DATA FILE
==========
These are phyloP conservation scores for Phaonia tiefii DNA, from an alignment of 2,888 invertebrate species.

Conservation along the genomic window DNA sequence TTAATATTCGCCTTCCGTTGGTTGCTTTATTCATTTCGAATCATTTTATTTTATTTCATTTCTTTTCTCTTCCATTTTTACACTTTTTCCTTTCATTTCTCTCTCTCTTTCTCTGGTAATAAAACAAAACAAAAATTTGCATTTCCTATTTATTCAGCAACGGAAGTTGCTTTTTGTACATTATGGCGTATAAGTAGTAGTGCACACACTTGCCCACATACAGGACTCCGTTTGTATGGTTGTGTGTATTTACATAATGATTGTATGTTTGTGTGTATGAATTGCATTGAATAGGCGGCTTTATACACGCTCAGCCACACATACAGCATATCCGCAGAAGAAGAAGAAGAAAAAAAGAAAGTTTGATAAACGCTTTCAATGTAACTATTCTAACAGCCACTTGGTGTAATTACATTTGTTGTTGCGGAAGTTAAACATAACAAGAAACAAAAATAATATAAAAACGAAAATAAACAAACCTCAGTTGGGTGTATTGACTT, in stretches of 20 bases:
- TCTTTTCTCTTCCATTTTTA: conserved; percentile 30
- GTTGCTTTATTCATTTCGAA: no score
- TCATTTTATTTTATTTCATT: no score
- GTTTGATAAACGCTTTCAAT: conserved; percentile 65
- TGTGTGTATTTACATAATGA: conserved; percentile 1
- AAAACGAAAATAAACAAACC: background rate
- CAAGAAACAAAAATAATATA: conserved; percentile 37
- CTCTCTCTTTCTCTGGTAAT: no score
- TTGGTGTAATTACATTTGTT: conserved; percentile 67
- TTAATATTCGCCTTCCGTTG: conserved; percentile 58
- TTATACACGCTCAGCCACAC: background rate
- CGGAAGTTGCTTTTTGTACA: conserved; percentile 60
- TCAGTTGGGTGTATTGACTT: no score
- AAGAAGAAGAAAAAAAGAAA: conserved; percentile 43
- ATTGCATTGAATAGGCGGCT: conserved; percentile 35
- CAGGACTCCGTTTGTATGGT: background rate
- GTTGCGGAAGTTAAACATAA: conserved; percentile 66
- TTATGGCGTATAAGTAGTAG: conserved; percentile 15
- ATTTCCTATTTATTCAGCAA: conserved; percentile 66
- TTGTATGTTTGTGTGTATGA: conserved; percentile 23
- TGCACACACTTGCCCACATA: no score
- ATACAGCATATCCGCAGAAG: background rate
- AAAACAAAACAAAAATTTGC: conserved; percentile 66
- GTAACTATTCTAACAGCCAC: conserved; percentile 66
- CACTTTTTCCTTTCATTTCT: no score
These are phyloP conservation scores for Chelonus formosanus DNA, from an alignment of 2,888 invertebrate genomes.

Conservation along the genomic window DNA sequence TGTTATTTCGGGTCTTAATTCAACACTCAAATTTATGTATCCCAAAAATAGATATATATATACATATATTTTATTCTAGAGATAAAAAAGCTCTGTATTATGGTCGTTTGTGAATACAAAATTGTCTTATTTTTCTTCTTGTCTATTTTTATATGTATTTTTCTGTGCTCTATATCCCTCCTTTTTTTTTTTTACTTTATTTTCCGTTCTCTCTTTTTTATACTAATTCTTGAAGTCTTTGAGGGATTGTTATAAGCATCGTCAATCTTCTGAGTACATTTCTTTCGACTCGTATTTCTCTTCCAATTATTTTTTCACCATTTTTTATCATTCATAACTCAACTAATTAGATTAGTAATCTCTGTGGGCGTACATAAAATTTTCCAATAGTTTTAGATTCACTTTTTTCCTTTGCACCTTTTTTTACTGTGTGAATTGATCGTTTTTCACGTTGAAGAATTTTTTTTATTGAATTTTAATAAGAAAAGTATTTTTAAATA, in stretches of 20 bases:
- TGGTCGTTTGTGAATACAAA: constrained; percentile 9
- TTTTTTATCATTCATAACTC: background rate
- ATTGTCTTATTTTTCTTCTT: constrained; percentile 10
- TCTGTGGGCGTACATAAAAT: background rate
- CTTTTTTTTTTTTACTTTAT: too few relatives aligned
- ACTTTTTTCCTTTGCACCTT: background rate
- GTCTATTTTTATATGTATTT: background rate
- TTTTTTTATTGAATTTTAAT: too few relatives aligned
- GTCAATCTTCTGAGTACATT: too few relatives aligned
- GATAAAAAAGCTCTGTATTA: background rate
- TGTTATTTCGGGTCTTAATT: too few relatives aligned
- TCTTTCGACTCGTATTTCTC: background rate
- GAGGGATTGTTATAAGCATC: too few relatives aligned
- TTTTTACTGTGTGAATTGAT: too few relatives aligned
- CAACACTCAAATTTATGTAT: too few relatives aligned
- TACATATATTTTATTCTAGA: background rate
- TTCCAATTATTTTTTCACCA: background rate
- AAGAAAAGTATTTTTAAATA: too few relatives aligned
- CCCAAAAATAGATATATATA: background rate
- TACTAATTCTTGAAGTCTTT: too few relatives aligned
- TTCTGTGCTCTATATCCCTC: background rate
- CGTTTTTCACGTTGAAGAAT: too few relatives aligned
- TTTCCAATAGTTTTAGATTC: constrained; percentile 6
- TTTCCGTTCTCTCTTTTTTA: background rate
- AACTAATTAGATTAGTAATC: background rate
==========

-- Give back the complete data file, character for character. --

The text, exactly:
These are phyloP conservation scores for Phaonia tiefii DNA, from an alignment of 2,888 invertebrate species.

Conservation along the genomic window DNA sequence TTAATATTCGCCTTCCGTTGGTTGCTTTATTCATTTCGAATCATTTTATTTTATTTCATTTCTTTTCTCTTCCATTTTTACACTTTTTCCTTTCATTTCTCTCTCTCTTTCTCTGGTAATAAAACAAAACAAAAATTTGCATTTCCTATTTATTCAGCAACGGAAGTTGCTTTTTGTACATTATGGCGTATAAGTAGTAGTGCACACACTTGCCCACATACAGGACTCCGTTTGTATGGTTGTGTGTATTTACATAATGATTGTATGTTTGTGTGTATGAATTGCATTGAATAGGCGGCTTTATACACGCTCAGCCACACATACAGCATATCCGCAGAAGAAGAAGAAGAAAAAAAGAAAGTTTGATAAACGCTTTCAATGTAACTATTCTAACAGCCACTTGGTGTAATTACATTTGTTGTTGCGGAAGTTAAACATAACAAGAAACAAAAATAATATAAAAACGAAAATAAACAAACCTCAGTTGGGTGTATTGACTT, in stretches of 20 bases:
- TCTTTTCTCTTCCATTTTTA: conserved; percentile 30
- GTTGCTTTATTCATTTCGAA: no score
- TCATTTTATTTTATTTCATT: no score
- GTTTGATAAACGCTTTCAAT: conserved; percentile 65
- TGTGTGTATTTACATAATGA: conserved; percentile 1
- AAAACGAAAATAAACAAACC: background rate
- CAAGAAACAAAAATAATATA: conserved; percentile 37
- CTCTCTCTTTCTCTGGTAAT: no score
- TTGGTGTAATTACATTTGTT: conserved; percentile 67
- TTAATATTCGCCTTCCGTTG: conserved; percentile 58
- TTATACACGCTCAGCCACAC: background rate
- CGGAAGTTGCTTTTTGTACA: conserved; percentile 60
- TCAGTTGGGTGTATTGACTT: no score
- AAGAAGAAGAAAAAAAGAAA: conserved; percentile 43
- ATTGCATTGAATAGGCGGCT: conserved; percentile 35
- CAGGACTCCGTTTGTATGGT: background rate
- GTTGCGGAAGTTAAACATAA: conserved; percentile 66
- TTATGGCGTATAAGTAGTAG: conserved; percentile 15
- ATTTCCTATTTATTCAGCAA: conserved; percentile 66
- TTGTATGTTTGTGTGTATGA: conserved; percentile 23
- TGCACACACTTGCCCACATA: no score
- ATACAGCATATCCGCAGAAG: background rate
- AAAACAAAACAAAAATTTGC: conserved; percentile 66
- GTAACTATTCTAACAGCCAC: conserved; percentile 66
- CACTTTTTCCTTTCATTTCT: no score
These are phyloP conservation scores for Chelonus formosanus DNA, from an alignment of 2,888 invertebrate genomes.

Conservation along the genomic window DNA sequence TGTTATTTCGGGTCTTAATTCAACACTCAAATTTATGTATCCCAAAAATAGATATATATATACATATATTTTATTCTAGAGATAAAAAAGCTCTGTATTATGGTCGTTTGTGAATACAAAATTGTCTTATTTTTCTTCTTGTCTATTTTTATATGTATTTTTCTGTGCTCTATATCCCTCCTTTTTTTTTTTTACTTTATTTTCCGTTCTCTCTTTTTTATACTAATTCTTGAAGTCTTTGAGGGATTGTTATAAGCATCGTCAATCTTCTGAGTACATTTCTTTCGACTCGTATTTCTCTTCCAATTATTTTTTCACCATTTTTTATCATTCATAACTCAACTAATTAGATTAGTAATCTCTGTGGGCGTACATAAAATTTTCCAATAGTTTTAGATTCACTTTTTTCCTTTGCACCTTTTTTTACTGTGTGAATTGATCGTTTTTCACGTTGAAGAATTTTTTTTATTGAATTTTAATAAGAAAAGTATTTTTAAATA, in stretches of 20 bases:
- TGGTCGTTTGTGAATACAAA: constrained; percentile 9
- TTTTTTATCATTCATAACTC: background rate
- ATTGTCTTATTTTTCTTCTT: constrained; percentile 10
- TCTGTGGGCGTACATAAAAT: background rate
- CTTTTTTTTTTTTACTTTAT: too few relatives aligned
- ACTTTTTTCCTTTGCACCTT: background rate
- GTCTATTTTTATATGTATTT: background rate
- TTTTTTTATTGAATTTTAAT: too few relatives aligned
- GTCAATCTTCTGAGTACATT: too few relatives aligned
- GATAAAAAAGCTCTGTATTA: background rate
- TGTTATTTCGGGTCTTAATT: too few relatives aligned
- TCTTTCGACTCGTATTTCTC: background rate
- GAGGGATTGTTATAAGCATC: too few relatives aligned
- TTTTTACTGTGTGAATTGAT: too few relatives aligned
- CAACACTCAAATTTATGTAT: too few relatives aligned
- TACATATATTTTATTCTAGA: background rate
- TTCCAATTATTTTTTCACCA: background rate
- AAGAAAAGTATTTTTAAATA: too few relatives aligned
- CCCAAAAATAGATATATATA: background rate
- TACTAATTCTTGAAGTCTTT: too few relatives aligned
- TTCTGTGCTCTATATCCCTC: background rate
- CGTTTTTCACGTTGAAGAAT: too few relatives aligned
- TTTCCAATAGTTTTAGATTC: constrained; percentile 6
- TTTCCGTTCTCTCTTTTTTA: background rate
- AACTAATTAGATTAGTAATC: background rate